Liturgical Season 4/24/03 World News
New Resources  Marian Events  Mary in the Secular Press
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Mary Page News items give insight into our interest areas, our outreach, and the many ways people honor Our Lady. We welcome your input and your comments.

Liturgical Season

To celebrate the Lenten Feast in the company of Mary see:

Mary Page offers a variety of resources inviting study, reflection and meditation.  We also list important Marian dates for each month of the year.  Please see Marian Commemoration Days for the month of April.

Rosary Markings

Rosary Markings is an answer to John Paul II's proclamation of "The Year of the Rosary" (2002-2003).  Rosary Markings will explore various facets of the rosary all through this anniversary year.  It will be updated frequently.  

See our recent addition from April 24.  Previous Reflections are listed on our Rosary Index.

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New Resources

We have revised our section on The Hail Mary in Various Languages and Marian Shrines in the United States as well our answer to the FAQ What about Medjugorje?

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  News from the Marian Library

Current Exhibit

Native American Madonnas by Father Guiliani will be on display in the Marian Library Gallery from March 10 to May 5, 2003.  The Gallery is open from 8:30 am - 4:30 pm weekdays.  For more information, or to arrange for viewing at another time, call (937) 229-4214.

To see a virtual exhibit of this year's displays click into Current Exhibit.

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Alumni Update

Sr. Celia Chua, MIC, a graduate of The International Marian Research Institute, recently authored a book on "Contemporary Mariology" from a contemporary feminist viewpoint.  A copy of her text is available at The Marian Library.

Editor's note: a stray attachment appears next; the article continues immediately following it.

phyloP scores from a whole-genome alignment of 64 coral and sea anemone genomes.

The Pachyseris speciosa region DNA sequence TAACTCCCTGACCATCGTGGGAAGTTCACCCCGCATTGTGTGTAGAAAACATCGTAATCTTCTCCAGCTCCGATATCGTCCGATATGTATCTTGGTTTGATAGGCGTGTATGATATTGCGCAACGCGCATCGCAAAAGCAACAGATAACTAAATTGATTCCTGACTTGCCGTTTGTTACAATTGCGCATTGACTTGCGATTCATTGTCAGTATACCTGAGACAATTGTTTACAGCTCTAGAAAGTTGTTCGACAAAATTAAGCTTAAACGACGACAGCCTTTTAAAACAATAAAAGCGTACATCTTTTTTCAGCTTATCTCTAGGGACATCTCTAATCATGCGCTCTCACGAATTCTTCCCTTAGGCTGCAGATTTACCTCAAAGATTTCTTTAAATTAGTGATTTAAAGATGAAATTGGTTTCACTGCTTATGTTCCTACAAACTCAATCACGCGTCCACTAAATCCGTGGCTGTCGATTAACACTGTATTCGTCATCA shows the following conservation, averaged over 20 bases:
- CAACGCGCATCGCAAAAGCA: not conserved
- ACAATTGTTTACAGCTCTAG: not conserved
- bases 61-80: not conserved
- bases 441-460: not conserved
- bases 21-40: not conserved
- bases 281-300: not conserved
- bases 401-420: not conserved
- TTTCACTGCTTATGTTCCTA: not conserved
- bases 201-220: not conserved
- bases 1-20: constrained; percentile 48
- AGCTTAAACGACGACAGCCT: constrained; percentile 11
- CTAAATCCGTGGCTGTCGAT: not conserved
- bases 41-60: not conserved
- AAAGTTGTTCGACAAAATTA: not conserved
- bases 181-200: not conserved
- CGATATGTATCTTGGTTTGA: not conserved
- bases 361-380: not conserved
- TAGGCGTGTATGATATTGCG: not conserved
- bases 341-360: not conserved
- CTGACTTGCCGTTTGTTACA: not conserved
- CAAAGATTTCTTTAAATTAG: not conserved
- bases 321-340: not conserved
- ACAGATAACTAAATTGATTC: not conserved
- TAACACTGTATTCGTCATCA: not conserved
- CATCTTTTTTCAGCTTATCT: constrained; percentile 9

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Major Exhibit Coming Next Year

A rare collection of art from the Vatican will be coming to UD during its short tour.  "The Mother of God: Art Celebrates Mary" will arrive in Sept. 2003 for a two month stay in the Roesch Library first-floor gallery and seventh-floor Marian Library Gallery.  The multicultural exhibition includes pieces dating from the fourth century to the 20th century.

The works include a variety of mediums such as oil on canvas and copper; tempera; gold on panel-carved sections of sarcophagi in marble; and statuary in wood, bronze, ivory, lead and soapstone.  The artists are from several different ethnic backgrounds.  Cultures of Africa, China, Korea, Greece, Central Europe, Russia, Brazil, and the Solomon Islands are represented.  The 38-piece collection is housed in the Vatican Museums, although many of the pieces are in areas only accessible to scholars for study.

Aside from an extended stay at the John Paul II cultural center in Washington, D.C., the exhibit has rarely been seen by the public.  The cost of transporting, insuring, and securing the art will be provided through private donations.

The works are put into six categories: Eve and Mary, The Incarnation, The Theotokos (Mother of God), Images of Prayer, Mary in Cultures Around the World, and Walking with Mary in the Third Millennium.  The sections are introduced by writings from Pope John Paul II.

The exhibition puts emphasis on the mission of the Marian Library/International Marian Research Institute, which is serving as the host.  It will be the second exhibit in a biennial series of international art here at UD.

Source: "Rare Vatican art to make its way to campus" by Meghan Roberts, published on p. 7 in Flyer News for September 27, 2002.

For more information see also the article by Pamela Gregg in the August 22 issue of U.D.'s Campus Report.

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International Marian Research Institute Course Schedule

The schedule of IMRI courses for Spring 2003 - Fall 2003 is now available for view.  Courses for this Summer will begin on June 16.

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Personal thoughts and reflections about Mary